Houston got rid of one steady, veteran coach because of some ongoing clashes with management.
But for his replacement, they seem to be looking at veterans as well, according to a tweet from Adrian Wojnarowski of Yahoo.
Adelman was troubled that organization wouldn’t offer an extension during season. Two names to watch for job: Mike Brown and Stan Van Gundy.
Stan Van Gundy?
Yes, he still sort of has a gig down in Orlando (and has another year on that deal). Yes, he has taken them to the NBA finals and deep into the playoffs. However, if the Magic exit in the first round of the playoffs this season, and maybe even the second, they may look to move him. Understand that the Magic are in full “we have to keep Dwight Howard” mode and if they think dumping SVG will make Howard happy then they won’t bat an eyelash. It’s not a smart move, but they may do it.
Mike Brown we mentioned before. The former Cleveland coach was a defense-first guy who racked up a lot of regular season wins with LeBron James as the key guy, but the roster would get exposed at some point in the playoffs. Still, the vibe around the league is that this guy can coach. If not Houston, he’ll land somewhere.
Of course, Houston may go unconventional after all. Wojnarowski, talk to us:
Others believe Rockets want to go unconventional and try to unearth the next big coaching star. Well, who doesn’t? Easier said than done.
The Rockets own current assistant Elston Turner is considered a guy who is going to get a head coaching gig one day. The problem is you get the feeling the Rockets want more of a shakeup than bringing in a current assistant. But stranger things have happened. Like the Magic even considering getting rid of Van Gundy.
In a move that is not shocking — even though the thought of an NBA season without him on the sidelines is — Rick Adelman has been let go by the Houston Rockets, according to multiple reports.
This was expected. Adelman’s deal was up and not expected to be renewed. The Rockets missed the playoffs two seasons in a row and there have been rumors that ownership wanted to make a change. Adelman and Rockets management were not on the same page in terms of trades and other player moves.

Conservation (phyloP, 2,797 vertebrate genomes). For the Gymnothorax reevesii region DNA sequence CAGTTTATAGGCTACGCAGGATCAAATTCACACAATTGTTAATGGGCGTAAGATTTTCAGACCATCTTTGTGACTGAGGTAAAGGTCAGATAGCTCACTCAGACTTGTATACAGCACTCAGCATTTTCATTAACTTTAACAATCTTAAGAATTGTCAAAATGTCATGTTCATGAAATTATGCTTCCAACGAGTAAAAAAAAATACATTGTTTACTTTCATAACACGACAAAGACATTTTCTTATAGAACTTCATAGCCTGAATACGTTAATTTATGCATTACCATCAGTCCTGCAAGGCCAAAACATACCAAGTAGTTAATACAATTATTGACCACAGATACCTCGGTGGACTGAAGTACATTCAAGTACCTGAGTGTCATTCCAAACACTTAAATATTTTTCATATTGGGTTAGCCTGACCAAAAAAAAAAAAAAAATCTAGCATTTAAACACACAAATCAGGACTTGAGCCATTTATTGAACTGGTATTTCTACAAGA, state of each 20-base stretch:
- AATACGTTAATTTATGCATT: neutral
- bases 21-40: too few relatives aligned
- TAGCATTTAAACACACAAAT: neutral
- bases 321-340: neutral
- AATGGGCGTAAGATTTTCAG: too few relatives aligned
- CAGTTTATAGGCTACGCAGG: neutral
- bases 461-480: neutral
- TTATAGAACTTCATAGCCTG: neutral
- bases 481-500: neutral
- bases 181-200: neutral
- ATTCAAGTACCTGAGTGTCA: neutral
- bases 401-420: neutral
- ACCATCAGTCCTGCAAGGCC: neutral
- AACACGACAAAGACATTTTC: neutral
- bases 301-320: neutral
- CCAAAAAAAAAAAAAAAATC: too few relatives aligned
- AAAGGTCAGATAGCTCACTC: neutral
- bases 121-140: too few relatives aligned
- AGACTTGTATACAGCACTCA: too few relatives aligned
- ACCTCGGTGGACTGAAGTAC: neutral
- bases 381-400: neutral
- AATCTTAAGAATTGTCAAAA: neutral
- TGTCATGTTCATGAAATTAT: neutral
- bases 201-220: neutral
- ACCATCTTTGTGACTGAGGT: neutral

Of course, Adelman was saddled with a roster of quality role players designed to go around Yao Ming and Tracy McGrady, before injuries robbed those two of their primes. What he was able to do with the remaining players was admirable — they won 43 games this season, finishing over .500 — but it was not enough for management.
As Jonathan Feigen reported in the Houston Chronicle, Adelman was not expected to be broken up about this.
Adelman, 64, had expressed ambivalence about remaining in coaching, but said last week that he has not lost his desire to coach. He had been openly frustrated with decision-making during last season that led to a trio of trades over his objections that seemed designed to aid future seasons.
“I’ve talked this over with my wife and we have a pretty good idea what we would do either way,” Adelman said last week. “It’s OK either way. There are definite things I want to know if I were to have the opportunity to come back.”
Adelman has said he would coach again in the right situation.
The choice of who is next for Houston now falls to GM Daryl Morey in maybe the biggest move of his young but rock-star like career (at least among the stat-heads).
Some names out on the coaching carousel: Former Cavaliers coach Mike Brown, former Hawks coach Mike Woodson, Dallas assistant coach and former Timberwolves coach Dwane Casey, Celtics assistant Lawrence Frank and Spurs lead assistant Mike Budenholzer. Morey may choose to go another direction, but it is unlikely he would reach into the college ranks.
Now that the Pistons are safely in the hands of Mr. Tom Gores (pending NBA approval), the team can finally move forward. But what does that mean for the management and coaching? The Detroit Free Press reports that the architect of the 2004 championship team and the team that made about a billion Conference Finals in a row, as well as the man who spent the GNP of a large first-world country on Charlie Villanueva and Ben Gordon, will return to the organization, now free to pursue a true rebuilding effort.
Joe Dumars isn’t going anywhere. It’s believed Gores has told him that he can remain president for as long as he desires. It’s difficult imagining Dumars walking away after getting an owner who is as committed as he is in restoring pride to an organization reduced to rubble under Davidson’s two years as keeper to Bill Davidson’s basketball legacy.
via Drew Sharp: Pistons can finally go back to work | Detroit Free Press | freep.com.